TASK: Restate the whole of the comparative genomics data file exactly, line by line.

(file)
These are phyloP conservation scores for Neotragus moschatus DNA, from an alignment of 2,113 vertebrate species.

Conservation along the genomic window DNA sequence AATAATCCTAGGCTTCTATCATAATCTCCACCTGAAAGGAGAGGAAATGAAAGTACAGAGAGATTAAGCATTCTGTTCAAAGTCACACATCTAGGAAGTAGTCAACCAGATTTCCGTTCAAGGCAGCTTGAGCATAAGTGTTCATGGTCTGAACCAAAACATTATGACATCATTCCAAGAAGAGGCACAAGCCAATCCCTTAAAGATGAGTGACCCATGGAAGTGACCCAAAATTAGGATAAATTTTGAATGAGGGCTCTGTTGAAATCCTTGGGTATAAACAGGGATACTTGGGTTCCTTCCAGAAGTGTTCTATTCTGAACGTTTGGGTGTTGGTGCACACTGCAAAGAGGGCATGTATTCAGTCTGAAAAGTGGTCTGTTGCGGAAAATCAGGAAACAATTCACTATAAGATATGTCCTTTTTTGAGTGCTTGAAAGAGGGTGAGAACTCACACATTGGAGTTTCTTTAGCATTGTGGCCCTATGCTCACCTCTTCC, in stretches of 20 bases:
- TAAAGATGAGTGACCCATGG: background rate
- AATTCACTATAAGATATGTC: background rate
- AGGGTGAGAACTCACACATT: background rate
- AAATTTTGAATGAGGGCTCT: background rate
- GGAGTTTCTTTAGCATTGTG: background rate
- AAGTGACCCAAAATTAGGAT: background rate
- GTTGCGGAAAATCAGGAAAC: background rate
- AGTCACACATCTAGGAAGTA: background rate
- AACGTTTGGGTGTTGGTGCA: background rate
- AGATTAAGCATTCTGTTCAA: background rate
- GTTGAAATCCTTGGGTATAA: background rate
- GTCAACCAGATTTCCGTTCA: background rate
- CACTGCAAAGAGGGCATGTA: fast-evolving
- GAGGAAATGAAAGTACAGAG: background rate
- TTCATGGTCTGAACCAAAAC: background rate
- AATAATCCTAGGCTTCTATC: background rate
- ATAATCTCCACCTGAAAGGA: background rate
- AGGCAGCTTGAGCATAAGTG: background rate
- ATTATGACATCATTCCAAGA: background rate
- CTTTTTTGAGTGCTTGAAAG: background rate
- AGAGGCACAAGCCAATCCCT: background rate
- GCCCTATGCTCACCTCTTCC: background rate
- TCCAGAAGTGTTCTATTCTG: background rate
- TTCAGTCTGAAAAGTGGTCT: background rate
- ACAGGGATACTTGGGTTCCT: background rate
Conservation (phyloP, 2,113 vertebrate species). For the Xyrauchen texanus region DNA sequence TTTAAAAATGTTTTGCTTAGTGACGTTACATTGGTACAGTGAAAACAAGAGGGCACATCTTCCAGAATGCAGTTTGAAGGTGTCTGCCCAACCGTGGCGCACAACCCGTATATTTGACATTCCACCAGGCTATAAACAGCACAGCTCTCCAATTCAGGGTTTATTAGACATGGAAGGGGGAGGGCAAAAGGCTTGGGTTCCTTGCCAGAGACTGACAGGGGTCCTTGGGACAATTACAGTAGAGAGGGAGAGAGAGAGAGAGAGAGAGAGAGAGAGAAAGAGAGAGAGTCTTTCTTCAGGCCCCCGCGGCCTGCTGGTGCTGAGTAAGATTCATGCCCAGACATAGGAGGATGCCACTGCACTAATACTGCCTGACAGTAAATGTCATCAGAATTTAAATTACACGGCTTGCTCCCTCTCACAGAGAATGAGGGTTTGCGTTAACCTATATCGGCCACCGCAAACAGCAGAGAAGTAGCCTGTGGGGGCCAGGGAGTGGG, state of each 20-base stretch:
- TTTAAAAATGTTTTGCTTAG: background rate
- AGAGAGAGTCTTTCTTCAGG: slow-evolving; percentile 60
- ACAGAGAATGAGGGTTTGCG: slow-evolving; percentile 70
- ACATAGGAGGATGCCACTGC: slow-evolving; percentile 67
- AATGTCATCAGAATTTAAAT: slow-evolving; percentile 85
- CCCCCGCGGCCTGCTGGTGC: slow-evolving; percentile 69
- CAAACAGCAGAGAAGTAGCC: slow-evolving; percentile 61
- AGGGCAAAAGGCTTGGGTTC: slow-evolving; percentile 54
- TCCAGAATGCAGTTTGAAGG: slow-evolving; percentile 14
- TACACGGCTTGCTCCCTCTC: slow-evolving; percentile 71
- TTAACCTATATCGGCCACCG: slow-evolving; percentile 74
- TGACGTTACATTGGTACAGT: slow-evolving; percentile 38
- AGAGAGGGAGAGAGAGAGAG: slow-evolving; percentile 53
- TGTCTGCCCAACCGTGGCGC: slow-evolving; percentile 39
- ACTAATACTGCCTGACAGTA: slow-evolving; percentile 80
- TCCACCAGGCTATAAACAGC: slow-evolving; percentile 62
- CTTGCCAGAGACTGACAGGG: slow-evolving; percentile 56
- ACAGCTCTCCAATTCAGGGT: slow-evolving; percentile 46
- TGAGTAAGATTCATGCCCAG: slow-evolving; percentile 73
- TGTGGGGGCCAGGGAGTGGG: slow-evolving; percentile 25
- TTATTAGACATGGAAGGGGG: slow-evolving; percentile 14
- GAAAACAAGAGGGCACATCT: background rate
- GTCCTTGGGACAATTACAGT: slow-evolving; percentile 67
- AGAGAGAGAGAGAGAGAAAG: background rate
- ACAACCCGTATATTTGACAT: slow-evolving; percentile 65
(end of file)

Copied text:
These are phyloP conservation scores for Neotragus moschatus DNA, from an alignment of 2,113 vertebrate species.

Conservation along the genomic window DNA sequence AATAATCCTAGGCTTCTATCATAATCTCCACCTGAAAGGAGAGGAAATGAAAGTACAGAGAGATTAAGCATTCTGTTCAAAGTCACACATCTAGGAAGTAGTCAACCAGATTTCCGTTCAAGGCAGCTTGAGCATAAGTGTTCATGGTCTGAACCAAAACATTATGACATCATTCCAAGAAGAGGCACAAGCCAATCCCTTAAAGATGAGTGACCCATGGAAGTGACCCAAAATTAGGATAAATTTTGAATGAGGGCTCTGTTGAAATCCTTGGGTATAAACAGGGATACTTGGGTTCCTTCCAGAAGTGTTCTATTCTGAACGTTTGGGTGTTGGTGCACACTGCAAAGAGGGCATGTATTCAGTCTGAAAAGTGGTCTGTTGCGGAAAATCAGGAAACAATTCACTATAAGATATGTCCTTTTTTGAGTGCTTGAAAGAGGGTGAGAACTCACACATTGGAGTTTCTTTAGCATTGTGGCCCTATGCTCACCTCTTCC, in stretches of 20 bases:
- TAAAGATGAGTGACCCATGG: background rate
- AATTCACTATAAGATATGTC: background rate
- AGGGTGAGAACTCACACATT: background rate
- AAATTTTGAATGAGGGCTCT: background rate
- GGAGTTTCTTTAGCATTGTG: background rate
- AAGTGACCCAAAATTAGGAT: background rate
- GTTGCGGAAAATCAGGAAAC: background rate
- AGTCACACATCTAGGAAGTA: background rate
- AACGTTTGGGTGTTGGTGCA: background rate
- AGATTAAGCATTCTGTTCAA: background rate
- GTTGAAATCCTTGGGTATAA: background rate
- GTCAACCAGATTTCCGTTCA: background rate
- CACTGCAAAGAGGGCATGTA: fast-evolving
- GAGGAAATGAAAGTACAGAG: background rate
- TTCATGGTCTGAACCAAAAC: background rate
- AATAATCCTAGGCTTCTATC: background rate
- ATAATCTCCACCTGAAAGGA: background rate
- AGGCAGCTTGAGCATAAGTG: background rate
- ATTATGACATCATTCCAAGA: background rate
- CTTTTTTGAGTGCTTGAAAG: background rate
- AGAGGCACAAGCCAATCCCT: background rate
- GCCCTATGCTCACCTCTTCC: background rate
- TCCAGAAGTGTTCTATTCTG: background rate
- TTCAGTCTGAAAAGTGGTCT: background rate
- ACAGGGATACTTGGGTTCCT: background rate
Conservation (phyloP, 2,113 vertebrate species). For the Xyrauchen texanus region DNA sequence TTTAAAAATGTTTTGCTTAGTGACGTTACATTGGTACAGTGAAAACAAGAGGGCACATCTTCCAGAATGCAGTTTGAAGGTGTCTGCCCAACCGTGGCGCACAACCCGTATATTTGACATTCCACCAGGCTATAAACAGCACAGCTCTCCAATTCAGGGTTTATTAGACATGGAAGGGGGAGGGCAAAAGGCTTGGGTTCCTTGCCAGAGACTGACAGGGGTCCTTGGGACAATTACAGTAGAGAGGGAGAGAGAGAGAGAGAGAGAGAGAGAGAGAAAGAGAGAGAGTCTTTCTTCAGGCCCCCGCGGCCTGCTGGTGCTGAGTAAGATTCATGCCCAGACATAGGAGGATGCCACTGCACTAATACTGCCTGACAGTAAATGTCATCAGAATTTAAATTACACGGCTTGCTCCCTCTCACAGAGAATGAGGGTTTGCGTTAACCTATATCGGCCACCGCAAACAGCAGAGAAGTAGCCTGTGGGGGCCAGGGAGTGGG, state of each 20-base stretch:
- TTTAAAAATGTTTTGCTTAG: background rate
- AGAGAGAGTCTTTCTTCAGG: slow-evolving; percentile 60
- ACAGAGAATGAGGGTTTGCG: slow-evolving; percentile 70
- ACATAGGAGGATGCCACTGC: slow-evolving; percentile 67
- AATGTCATCAGAATTTAAAT: slow-evolving; percentile 85
- CCCCCGCGGCCTGCTGGTGC: slow-evolving; percentile 69
- CAAACAGCAGAGAAGTAGCC: slow-evolving; percentile 61
- AGGGCAAAAGGCTTGGGTTC: slow-evolving; percentile 54
- TCCAGAATGCAGTTTGAAGG: slow-evolving; percentile 14
- TACACGGCTTGCTCCCTCTC: slow-evolving; percentile 71
- TTAACCTATATCGGCCACCG: slow-evolving; percentile 74
- TGACGTTACATTGGTACAGT: slow-evolving; percentile 38
- AGAGAGGGAGAGAGAGAGAG: slow-evolving; percentile 53
- TGTCTGCCCAACCGTGGCGC: slow-evolving; percentile 39
- ACTAATACTGCCTGACAGTA: slow-evolving; percentile 80
- TCCACCAGGCTATAAACAGC: slow-evolving; percentile 62
- CTTGCCAGAGACTGACAGGG: slow-evolving; percentile 56
- ACAGCTCTCCAATTCAGGGT: slow-evolving; percentile 46
- TGAGTAAGATTCATGCCCAG: slow-evolving; percentile 73
- TGTGGGGGCCAGGGAGTGGG: slow-evolving; percentile 25
- TTATTAGACATGGAAGGGGG: slow-evolving; percentile 14
- GAAAACAAGAGGGCACATCT: background rate
- GTCCTTGGGACAATTACAGT: slow-evolving; percentile 67
- AGAGAGAGAGAGAGAGAAAG: background rate
- ACAACCCGTATATTTGACAT: slow-evolving; percentile 65